Twin Falls, Idaho is a small agricultural town of around 50,000 inhabitants located in south-central Idaho. It has been home to a large number of different ethnic groups over the past twenty-six years, many of whom have stayed and contributed to the flavor of the Twin Falls community. The Idaho Refugee Office is dedicated to helping refugees who have fled their home countries due to persecution of their religious beliefs, political opinions, or ethnic heritage. The Twin Falls Refugee Center, which is affiliated with the College of Southern Idaho, has been helping resettle thousands of refugees since 1980.
Currently, 200 people are expected to come from countries such as Eritrea, the Democratic Republic of the Congo and Sudan. This is far more than the 60 or so refugees that Twin Falls resettled in each of the past four years. As a result, the program has practically recovered its maximum capacity to accommodate 300 people a year. The goal of the Refugee Center is to help ease the transition for refugees who are resettling in Idaho and help them become financially self-sufficient within eight months.
Claude and his family were accepted to Twin Falls and soon realized that their fears were unfounded. In fact, they started donating to the Twin Falls Refugee Center. This photo report is a portrait of an American agricultural town from the perspective of the daily lives of African refugees who live and work in the dairy industry around Twin Falls. Despite the changing political climate in the United States, Claude has started to feel at home in Twin Falls.
The Idaho Dairy Association reports that between 85 and 90 percent of dairy workers are foreign-born and since 1993, farmers have flocked to the University of Southern Idaho Refugee Center in search of labor. A small town like Twin Falls offers surprising advantages for refugees as it makes it easier to get to know your neighbors quickly, while the many dairies and food manufacturers surrounding Twin Falls offer ample employment opportunities. In response to rising xenophobia in many parts of the United States, the Twin Falls Refugee Center has started an outreach campaign to inform people about what the Resettlement Program actually does. The Idaho refugee community and local nonprofit organizations will celebrate World Refugee Day this weekend in Boise and Twin Falls with food, music and cultural performances.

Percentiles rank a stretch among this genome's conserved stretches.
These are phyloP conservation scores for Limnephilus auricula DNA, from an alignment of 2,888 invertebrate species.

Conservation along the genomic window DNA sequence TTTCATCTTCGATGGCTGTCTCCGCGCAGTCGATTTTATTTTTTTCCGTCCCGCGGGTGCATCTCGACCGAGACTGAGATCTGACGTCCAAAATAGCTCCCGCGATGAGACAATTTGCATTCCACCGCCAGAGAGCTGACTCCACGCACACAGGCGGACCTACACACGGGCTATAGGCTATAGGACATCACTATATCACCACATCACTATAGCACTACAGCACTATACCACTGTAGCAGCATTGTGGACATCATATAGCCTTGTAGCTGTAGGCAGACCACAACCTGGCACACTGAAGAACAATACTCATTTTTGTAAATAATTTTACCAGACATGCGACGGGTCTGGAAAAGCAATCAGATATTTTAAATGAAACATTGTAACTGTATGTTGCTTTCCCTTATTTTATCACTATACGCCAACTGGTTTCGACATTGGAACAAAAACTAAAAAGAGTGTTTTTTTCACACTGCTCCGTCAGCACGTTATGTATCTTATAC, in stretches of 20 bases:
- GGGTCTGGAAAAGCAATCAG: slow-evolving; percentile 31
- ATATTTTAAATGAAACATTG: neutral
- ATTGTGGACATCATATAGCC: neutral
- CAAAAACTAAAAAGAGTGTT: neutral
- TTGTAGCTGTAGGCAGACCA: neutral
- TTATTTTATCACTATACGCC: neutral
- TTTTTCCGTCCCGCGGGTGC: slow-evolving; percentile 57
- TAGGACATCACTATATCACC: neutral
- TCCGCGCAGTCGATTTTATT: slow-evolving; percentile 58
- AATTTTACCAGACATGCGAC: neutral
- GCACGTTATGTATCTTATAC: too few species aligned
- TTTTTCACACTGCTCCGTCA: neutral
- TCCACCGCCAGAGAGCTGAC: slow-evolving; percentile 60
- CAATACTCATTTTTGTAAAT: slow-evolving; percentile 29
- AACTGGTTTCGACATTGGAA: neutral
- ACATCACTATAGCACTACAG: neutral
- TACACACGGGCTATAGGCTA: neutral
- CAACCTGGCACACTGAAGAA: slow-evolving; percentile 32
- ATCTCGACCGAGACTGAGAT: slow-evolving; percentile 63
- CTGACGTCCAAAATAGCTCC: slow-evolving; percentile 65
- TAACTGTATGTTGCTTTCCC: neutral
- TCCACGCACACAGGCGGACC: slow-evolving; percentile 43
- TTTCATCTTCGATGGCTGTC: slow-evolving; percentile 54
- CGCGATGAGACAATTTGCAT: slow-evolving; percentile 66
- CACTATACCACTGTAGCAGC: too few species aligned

The Twin Falls Refugee Center is now stronger than ever with more private donations and potential volunteers than it can handle. It is a testament to how far refugees have come in their journey towards integration into American society. The refugee experience in Twin Falls has been one of resilience and hope. Despite facing numerous challenges along their journey, refugees have found a home in this small agricultural town.
Through hard work and dedication, they have been able to build a better life for themselves and their families. The success stories from Twin Falls serve as an example for other refugee communities around the world. The Refugee Center's outreach campaign has been successful in raising awareness about what resettlement programs actually do. It has also helped foster a sense of acceptance among local residents towards refugees.
This acceptance has allowed refugees to feel more at home in their new community and has helped them integrate into American society. With hard work and dedication, refugees can find a home in any community they choose. This acceptance has allowed refugees to feel more at home in their new community and has helped them integrate into American society.